Lap/shoulder safety belts, when used correctly, reduce the risk of death to front seat occupants by 45% and risk of moderate to critical injury by 50%.
Seat Belt Facts
- Every hour someone dies in America because they were not wearing a seat belt.
- The fatality rate for people wearing seat belts in crashes is 1 in 732. The fatality rate for unrestrained individuals is 1 in 40.
- Eighty percent of all vehicle crashes occur at speeds of less than 40 mph.
- Half of all traffic fatalities occur at speeds of less than 40 mph.
- Three out of four auto-related deaths occur within 25 miles of home.
- At 30 mph, the impact of a crash has the same force as a head first jump from a three-story building.
- A 10 mph impact is equivalent to the force of catching a 200 pound bag of cement from a first floor window.
- A common cause of death and injury to children is being crushed by unbelted adults.
- People ejected from cars are more likely to be killed than occupants restrained in their seats.
- Hospital costs for unbelted crash victims average two-and -one-half to five times higher than costs for belt wearers.
- Unbelted crash victims have higher insurance claims, raising insurance premiums for everyone.
- Much of the cost that results from motor vehicle crashes is paid for with public funds. Increased belt use would save taxpayers billions of dollars every year.
- Wearing seat belts is the most effective means of reducing fatalities and serious injuries in traffic crashes.
Alabama Seat Belt Law
1999 "Each front seat occupant of a passenger car manufactured with safety belts in compliance with Federal Motor Vehicle Safety Standard No. 208 should have a safety belt properly fastened about his body at all times when the vehicle is in motion." The fine for a citation is $25.00. Remember, if you don’t click it, you will get a ticket!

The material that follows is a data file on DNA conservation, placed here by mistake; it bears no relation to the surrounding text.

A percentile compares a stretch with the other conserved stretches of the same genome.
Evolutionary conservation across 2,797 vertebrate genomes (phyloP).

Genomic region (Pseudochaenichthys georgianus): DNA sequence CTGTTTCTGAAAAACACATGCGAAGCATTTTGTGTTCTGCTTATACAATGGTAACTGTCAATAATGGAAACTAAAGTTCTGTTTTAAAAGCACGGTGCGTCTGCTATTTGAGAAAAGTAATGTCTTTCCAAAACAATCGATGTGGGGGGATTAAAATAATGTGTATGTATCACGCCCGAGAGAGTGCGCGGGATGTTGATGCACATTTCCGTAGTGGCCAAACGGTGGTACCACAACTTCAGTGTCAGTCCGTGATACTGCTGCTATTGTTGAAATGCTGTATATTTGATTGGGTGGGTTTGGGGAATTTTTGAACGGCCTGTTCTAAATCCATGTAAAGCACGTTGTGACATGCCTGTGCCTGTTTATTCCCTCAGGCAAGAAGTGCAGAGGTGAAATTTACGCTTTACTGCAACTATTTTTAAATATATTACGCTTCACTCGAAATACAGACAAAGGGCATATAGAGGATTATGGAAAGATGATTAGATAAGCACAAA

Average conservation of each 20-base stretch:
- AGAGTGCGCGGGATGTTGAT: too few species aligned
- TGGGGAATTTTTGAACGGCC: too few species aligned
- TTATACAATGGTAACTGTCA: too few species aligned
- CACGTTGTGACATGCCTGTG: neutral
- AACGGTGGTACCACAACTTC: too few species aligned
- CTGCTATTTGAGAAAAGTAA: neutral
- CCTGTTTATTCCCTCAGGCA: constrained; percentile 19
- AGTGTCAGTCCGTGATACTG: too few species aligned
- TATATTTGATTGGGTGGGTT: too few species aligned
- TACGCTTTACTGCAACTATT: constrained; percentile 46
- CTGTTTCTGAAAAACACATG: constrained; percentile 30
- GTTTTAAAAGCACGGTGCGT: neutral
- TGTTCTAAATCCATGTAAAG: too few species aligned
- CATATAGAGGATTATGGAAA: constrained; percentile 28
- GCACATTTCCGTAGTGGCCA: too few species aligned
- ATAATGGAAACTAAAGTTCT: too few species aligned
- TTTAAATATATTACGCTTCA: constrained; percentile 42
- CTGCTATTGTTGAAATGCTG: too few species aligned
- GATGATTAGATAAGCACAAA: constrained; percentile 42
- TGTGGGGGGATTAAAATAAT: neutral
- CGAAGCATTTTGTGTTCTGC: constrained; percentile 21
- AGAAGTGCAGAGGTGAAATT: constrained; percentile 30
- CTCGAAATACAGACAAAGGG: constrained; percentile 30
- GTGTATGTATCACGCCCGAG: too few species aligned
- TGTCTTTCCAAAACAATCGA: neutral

1982 Car Seat Law through age 3
Every person transporting a child under the age of three years in a motor vehicle shall provide for the protection of the child by properly using a child passenger restraint system meeting federal motor vehicle safety standards.
1991 Secondary Seat Belt Law
Each front seat occupant of a passenger car manufactured with safety belts in compliance with Federal Motor Vehicle Safety Standard No. 208 shall have a safety belt properly fastened about his body at all times when the vehicle is in motion. Failure to use safety belts is a secondary offense.
1999 Primary Seat Belt Law
Changed the 1991 Seat Belt Law by making failure to use safety belts a primary offense.
2006 Car Seat Law under the age of 15
Changed the 1989 Car Seat Law by raising the age to children required to use a child passenger restraint system to 15 years.
View Changes in Alabama's Child Restraint Law
Effective July 1, 2006
Page last updated: April 19, 2017